The war in Iran we might need

Jason Snead and Jason Snead

Several weeks ago the President of Iran, Mahmoud Ahmadinejad, was invited to Columbia University to speak to a lucky few students and faculty given the unique opportunity to participate in one of the most controversial diplomatic events of our time. While at Columbia he was lambasted by their President, who referred to him as a petty dictator and harshly criticized Ahmadinejad’s record on free speech and civil rights. Some praised the action, breathing a collective sigh of relief that at least somebody today has the courage and character to tell a dictator how despicable and horrendous their actions and policies are. Others were deeply shocked and dismayed that the leader of a nation could be talked down to in such a demeaning way.

This latter group is a principled one, to say the least, who advocate wholeheartedly avoiding the drumbeat of war that grows louder each day. They wish to take on face value what Ahmadinejad says, worrying that to question his sincerity would be only to add fuel to the fire. They listen to his speeches and his comments, hear the words of a peace-loving man, and sleep each night content that Iran is no threat so long as such an eloquent leader is in charge. They hold out hope that diplomacy will always succeed, and argue that an Iranian nuclear weapon is hardly worth going to war over. Principled they may be, but unwilling to accept the hard truths of our world is what

they are.

President Ahmadinejad has been in office for two years, catapulted there by an uncommon charisma and an equally uncommon gift for oratory. Coupled with these things is a calculating political sense, an ability to manipulate events in Ahmadinejad’s favor. No doubt when he accepted the invitation to Columbia he realized no matter what happened it would only benefit him. If he were to be lambasted it would be a public relations victory in Iran, and it would be an opportunity to speak to the American people and show everybody that he is just such a nice guy. The sad thing about his plan is both parts seem to have worked, at least on some. Oratory seems able to accomplish anything, including wiping away the heinous crimes Ahmadinejad and his government have committed.

Crackdowns in Iran have reached a new high. Thousands are routinely arrested for “grave crimes” against society, crimes such as wearing Western clothing or listening to Western music. For women, too-tight clothing is an invitation for police beatings. Even dancing at weddings with non-family members runs the risk of police intervention. Peaceful protesting, what nearly all consider to be a natural right in this country, is met with harsh force and arrests. Recently, five Iranian Americans visiting the country were imprisoned for no reason, and before that 12 British sailors were captured at gunpoint in international waters and forced to make humiliating confessions. Perhaps most disturbing of all is the attitude many have towards the increasingly convincing evidence that Iran is complicit in attacks on American soldiers in Iraq. At one point, if a nation conspired to murder American soldiers and citizens it would have been considered an act of war, but today these facts are dismissed far too easily.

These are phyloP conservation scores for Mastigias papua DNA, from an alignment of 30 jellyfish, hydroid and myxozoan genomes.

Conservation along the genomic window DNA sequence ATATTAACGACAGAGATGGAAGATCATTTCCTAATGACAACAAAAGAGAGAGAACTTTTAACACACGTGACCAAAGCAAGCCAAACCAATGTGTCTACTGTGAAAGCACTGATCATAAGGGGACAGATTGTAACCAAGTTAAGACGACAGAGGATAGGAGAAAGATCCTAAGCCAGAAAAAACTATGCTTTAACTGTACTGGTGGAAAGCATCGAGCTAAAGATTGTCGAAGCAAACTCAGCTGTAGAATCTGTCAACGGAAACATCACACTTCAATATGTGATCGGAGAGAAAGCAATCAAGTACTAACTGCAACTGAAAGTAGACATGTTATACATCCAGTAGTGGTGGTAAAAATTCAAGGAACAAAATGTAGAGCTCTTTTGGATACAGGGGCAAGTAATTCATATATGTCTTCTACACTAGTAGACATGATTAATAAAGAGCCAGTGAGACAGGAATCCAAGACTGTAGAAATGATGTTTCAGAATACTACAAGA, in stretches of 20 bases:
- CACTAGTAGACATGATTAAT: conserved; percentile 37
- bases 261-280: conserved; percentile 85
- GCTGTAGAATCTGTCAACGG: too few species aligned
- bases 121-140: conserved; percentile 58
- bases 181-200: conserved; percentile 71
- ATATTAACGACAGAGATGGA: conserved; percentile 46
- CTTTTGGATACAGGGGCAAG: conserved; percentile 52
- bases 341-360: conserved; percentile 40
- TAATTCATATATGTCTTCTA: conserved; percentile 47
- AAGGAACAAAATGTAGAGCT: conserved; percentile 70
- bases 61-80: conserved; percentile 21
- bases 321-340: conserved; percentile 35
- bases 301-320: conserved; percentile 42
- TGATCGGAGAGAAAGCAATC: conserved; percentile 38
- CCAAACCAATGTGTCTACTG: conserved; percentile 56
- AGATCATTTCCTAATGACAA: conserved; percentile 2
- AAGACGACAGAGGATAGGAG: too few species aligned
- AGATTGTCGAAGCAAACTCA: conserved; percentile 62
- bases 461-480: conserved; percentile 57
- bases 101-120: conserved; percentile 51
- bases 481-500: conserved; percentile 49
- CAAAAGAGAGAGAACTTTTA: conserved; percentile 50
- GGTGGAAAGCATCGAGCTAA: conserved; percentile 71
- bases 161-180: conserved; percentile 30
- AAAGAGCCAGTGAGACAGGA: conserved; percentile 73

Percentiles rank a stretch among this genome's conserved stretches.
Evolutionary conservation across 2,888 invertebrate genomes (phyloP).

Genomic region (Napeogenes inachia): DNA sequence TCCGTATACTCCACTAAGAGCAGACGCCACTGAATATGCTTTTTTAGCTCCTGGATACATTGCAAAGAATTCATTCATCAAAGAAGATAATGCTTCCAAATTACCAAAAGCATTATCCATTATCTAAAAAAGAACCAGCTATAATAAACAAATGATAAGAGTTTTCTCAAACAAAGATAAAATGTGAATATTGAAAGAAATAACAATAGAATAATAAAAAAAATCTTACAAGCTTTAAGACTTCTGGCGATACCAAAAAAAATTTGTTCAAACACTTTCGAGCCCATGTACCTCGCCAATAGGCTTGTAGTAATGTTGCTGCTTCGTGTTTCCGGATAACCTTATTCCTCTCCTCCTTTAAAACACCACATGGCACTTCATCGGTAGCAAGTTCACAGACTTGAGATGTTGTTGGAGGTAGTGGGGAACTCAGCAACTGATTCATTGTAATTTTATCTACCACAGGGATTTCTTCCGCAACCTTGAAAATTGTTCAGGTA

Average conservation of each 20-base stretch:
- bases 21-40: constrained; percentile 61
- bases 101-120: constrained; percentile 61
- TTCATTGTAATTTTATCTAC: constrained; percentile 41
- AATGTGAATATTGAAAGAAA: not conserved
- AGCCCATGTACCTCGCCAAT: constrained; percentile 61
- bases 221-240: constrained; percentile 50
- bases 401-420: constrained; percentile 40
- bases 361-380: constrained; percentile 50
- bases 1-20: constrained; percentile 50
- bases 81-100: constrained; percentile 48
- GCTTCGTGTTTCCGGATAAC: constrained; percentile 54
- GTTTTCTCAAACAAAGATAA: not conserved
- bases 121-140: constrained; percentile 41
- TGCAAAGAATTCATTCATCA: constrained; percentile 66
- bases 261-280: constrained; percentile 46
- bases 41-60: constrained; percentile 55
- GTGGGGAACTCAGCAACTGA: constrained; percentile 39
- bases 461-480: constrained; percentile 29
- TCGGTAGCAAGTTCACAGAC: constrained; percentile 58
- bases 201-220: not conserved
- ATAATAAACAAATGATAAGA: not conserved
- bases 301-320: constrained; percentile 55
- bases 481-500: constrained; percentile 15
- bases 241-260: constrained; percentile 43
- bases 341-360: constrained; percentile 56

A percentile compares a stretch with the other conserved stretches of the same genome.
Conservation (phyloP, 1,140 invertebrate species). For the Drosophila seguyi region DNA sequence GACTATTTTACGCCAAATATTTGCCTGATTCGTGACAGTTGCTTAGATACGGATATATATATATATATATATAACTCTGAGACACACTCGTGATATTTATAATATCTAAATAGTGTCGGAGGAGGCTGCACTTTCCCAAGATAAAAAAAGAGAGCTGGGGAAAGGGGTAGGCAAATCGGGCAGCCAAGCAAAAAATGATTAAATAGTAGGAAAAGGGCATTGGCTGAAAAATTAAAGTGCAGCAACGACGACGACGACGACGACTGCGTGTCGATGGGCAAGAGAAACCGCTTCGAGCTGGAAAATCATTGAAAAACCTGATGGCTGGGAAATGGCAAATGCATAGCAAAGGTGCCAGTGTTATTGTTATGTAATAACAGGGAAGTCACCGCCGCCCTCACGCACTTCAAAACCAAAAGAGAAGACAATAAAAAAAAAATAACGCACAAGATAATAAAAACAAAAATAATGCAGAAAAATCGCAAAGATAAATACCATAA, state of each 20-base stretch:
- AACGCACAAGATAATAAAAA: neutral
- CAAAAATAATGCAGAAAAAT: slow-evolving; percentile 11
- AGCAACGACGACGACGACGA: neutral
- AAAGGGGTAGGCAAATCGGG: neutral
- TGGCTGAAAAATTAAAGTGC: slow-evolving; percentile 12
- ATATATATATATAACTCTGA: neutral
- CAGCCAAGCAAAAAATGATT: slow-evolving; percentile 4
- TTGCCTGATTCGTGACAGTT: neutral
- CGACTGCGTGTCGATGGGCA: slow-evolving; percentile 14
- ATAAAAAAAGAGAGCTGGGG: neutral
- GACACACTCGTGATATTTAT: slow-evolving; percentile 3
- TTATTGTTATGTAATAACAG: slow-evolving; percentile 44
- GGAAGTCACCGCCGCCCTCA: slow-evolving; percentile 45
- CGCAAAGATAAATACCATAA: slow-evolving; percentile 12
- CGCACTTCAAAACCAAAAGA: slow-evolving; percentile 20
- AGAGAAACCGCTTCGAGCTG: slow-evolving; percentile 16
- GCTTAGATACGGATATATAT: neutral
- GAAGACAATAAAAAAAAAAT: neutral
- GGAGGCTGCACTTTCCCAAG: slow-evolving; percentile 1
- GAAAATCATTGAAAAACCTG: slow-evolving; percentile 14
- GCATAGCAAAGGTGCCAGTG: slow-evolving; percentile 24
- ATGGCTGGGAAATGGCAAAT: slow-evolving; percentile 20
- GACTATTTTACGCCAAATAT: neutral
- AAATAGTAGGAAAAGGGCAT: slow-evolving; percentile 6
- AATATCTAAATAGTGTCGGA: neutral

Ahmadinejad himself routinely refers to the Holocaust, one of the most gruesome events in human history, as a fable meant to elicit sympathy for the Jewish people. He refers to Israel as a nation to be “wiped off the map.” Following his visit to Columbia University, Ahmadinejad met to strengthen his ties with the equally cruel, and rabidly anti-American, Venezuelan dictator Hugo Chavez. And upon his return to Iran, Ahmadinejad denounced the West once more and refused to negotiate any further on his nation’s nuclear ambitions.

Ahmadinejad is no fool, and knows if he can divide the West and pretend to care for diplomacy long enough, he can buy the time he needs to build his nuclear arsenal. We must therefore enter into any diplomatic initiative armed with incredulity and supplied with finite patience. We must demand Iran do more than talk; they must cease their nuclear program until it can be verified that weapons will never be produced. They must end their assistance to Hezbollah and to the insurgents in Iraq, and withdraw their military and intelligence officers, there to conduct attacks on Americans, as well. Until these conditions are met – conditions that are supported by our European allies – preparations for war must continue. We cannot, must not, allow Iran to develop a nuclear weapon and become the preeminent regional power. Negotiations should continue for now in the hopes of achieving a peaceful solution, but we must be realistic and accept that a war with Iran may well be inevitable.